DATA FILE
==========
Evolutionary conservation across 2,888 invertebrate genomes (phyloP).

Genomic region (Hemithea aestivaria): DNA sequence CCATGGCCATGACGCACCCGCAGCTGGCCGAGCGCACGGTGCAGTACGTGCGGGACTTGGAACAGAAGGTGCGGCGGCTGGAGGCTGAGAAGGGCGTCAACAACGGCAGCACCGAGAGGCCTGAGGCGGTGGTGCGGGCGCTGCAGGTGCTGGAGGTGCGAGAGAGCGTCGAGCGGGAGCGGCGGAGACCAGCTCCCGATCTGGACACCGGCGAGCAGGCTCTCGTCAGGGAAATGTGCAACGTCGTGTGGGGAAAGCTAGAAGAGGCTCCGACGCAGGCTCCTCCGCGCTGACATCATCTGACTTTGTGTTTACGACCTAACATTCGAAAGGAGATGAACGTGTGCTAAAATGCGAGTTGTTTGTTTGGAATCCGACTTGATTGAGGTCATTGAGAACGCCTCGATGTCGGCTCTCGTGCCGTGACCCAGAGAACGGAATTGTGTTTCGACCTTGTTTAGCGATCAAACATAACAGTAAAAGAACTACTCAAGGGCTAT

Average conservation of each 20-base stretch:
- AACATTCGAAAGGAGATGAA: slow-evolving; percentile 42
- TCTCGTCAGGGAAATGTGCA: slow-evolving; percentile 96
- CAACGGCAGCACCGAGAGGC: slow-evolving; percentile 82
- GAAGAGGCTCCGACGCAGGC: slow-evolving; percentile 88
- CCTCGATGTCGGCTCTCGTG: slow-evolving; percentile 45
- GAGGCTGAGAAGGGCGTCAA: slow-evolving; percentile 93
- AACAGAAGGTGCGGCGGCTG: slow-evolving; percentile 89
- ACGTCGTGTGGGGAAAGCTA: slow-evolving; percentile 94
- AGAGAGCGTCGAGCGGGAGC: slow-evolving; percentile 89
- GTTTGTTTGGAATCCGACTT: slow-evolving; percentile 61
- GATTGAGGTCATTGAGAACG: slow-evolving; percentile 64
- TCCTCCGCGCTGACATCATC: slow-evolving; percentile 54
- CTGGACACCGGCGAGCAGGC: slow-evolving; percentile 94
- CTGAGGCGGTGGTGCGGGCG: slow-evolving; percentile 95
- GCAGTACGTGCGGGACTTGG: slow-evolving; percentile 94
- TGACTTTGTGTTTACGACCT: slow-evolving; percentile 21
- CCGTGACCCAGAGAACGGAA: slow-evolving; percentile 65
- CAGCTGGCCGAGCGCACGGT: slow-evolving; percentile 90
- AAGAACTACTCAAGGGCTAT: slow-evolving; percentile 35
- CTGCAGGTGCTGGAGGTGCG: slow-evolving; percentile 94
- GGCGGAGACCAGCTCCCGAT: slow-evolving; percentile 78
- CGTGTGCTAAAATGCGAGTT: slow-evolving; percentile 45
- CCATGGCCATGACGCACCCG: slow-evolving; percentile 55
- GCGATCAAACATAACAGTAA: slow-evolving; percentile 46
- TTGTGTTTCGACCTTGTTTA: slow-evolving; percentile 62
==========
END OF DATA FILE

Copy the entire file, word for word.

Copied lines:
Evolutionary conservation across 2,888 invertebrate genomes (phyloP).

Genomic region (Hemithea aestivaria): DNA sequence CCATGGCCATGACGCACCCGCAGCTGGCCGAGCGCACGGTGCAGTACGTGCGGGACTTGGAACAGAAGGTGCGGCGGCTGGAGGCTGAGAAGGGCGTCAACAACGGCAGCACCGAGAGGCCTGAGGCGGTGGTGCGGGCGCTGCAGGTGCTGGAGGTGCGAGAGAGCGTCGAGCGGGAGCGGCGGAGACCAGCTCCCGATCTGGACACCGGCGAGCAGGCTCTCGTCAGGGAAATGTGCAACGTCGTGTGGGGAAAGCTAGAAGAGGCTCCGACGCAGGCTCCTCCGCGCTGACATCATCTGACTTTGTGTTTACGACCTAACATTCGAAAGGAGATGAACGTGTGCTAAAATGCGAGTTGTTTGTTTGGAATCCGACTTGATTGAGGTCATTGAGAACGCCTCGATGTCGGCTCTCGTGCCGTGACCCAGAGAACGGAATTGTGTTTCGACCTTGTTTAGCGATCAAACATAACAGTAAAAGAACTACTCAAGGGCTAT

Average conservation of each 20-base stretch:
- AACATTCGAAAGGAGATGAA: slow-evolving; percentile 42
- TCTCGTCAGGGAAATGTGCA: slow-evolving; percentile 96
- CAACGGCAGCACCGAGAGGC: slow-evolving; percentile 82
- GAAGAGGCTCCGACGCAGGC: slow-evolving; percentile 88
- CCTCGATGTCGGCTCTCGTG: slow-evolving; percentile 45
- GAGGCTGAGAAGGGCGTCAA: slow-evolving; percentile 93
- AACAGAAGGTGCGGCGGCTG: slow-evolving; percentile 89
- ACGTCGTGTGGGGAAAGCTA: slow-evolving; percentile 94
- AGAGAGCGTCGAGCGGGAGC: slow-evolving; percentile 89
- GTTTGTTTGGAATCCGACTT: slow-evolving; percentile 61
- GATTGAGGTCATTGAGAACG: slow-evolving; percentile 64
- TCCTCCGCGCTGACATCATC: slow-evolving; percentile 54
- CTGGACACCGGCGAGCAGGC: slow-evolving; percentile 94
- CTGAGGCGGTGGTGCGGGCG: slow-evolving; percentile 95
- GCAGTACGTGCGGGACTTGG: slow-evolving; percentile 94
- TGACTTTGTGTTTACGACCT: slow-evolving; percentile 21
- CCGTGACCCAGAGAACGGAA: slow-evolving; percentile 65
- CAGCTGGCCGAGCGCACGGT: slow-evolving; percentile 90
- AAGAACTACTCAAGGGCTAT: slow-evolving; percentile 35
- CTGCAGGTGCTGGAGGTGCG: slow-evolving; percentile 94
- GGCGGAGACCAGCTCCCGAT: slow-evolving; percentile 78
- CGTGTGCTAAAATGCGAGTT: slow-evolving; percentile 45
- CCATGGCCATGACGCACCCG: slow-evolving; percentile 55
- GCGATCAAACATAACAGTAA: slow-evolving; percentile 46
- TTGTGTTTCGACCTTGTTTA: slow-evolving; percentile 62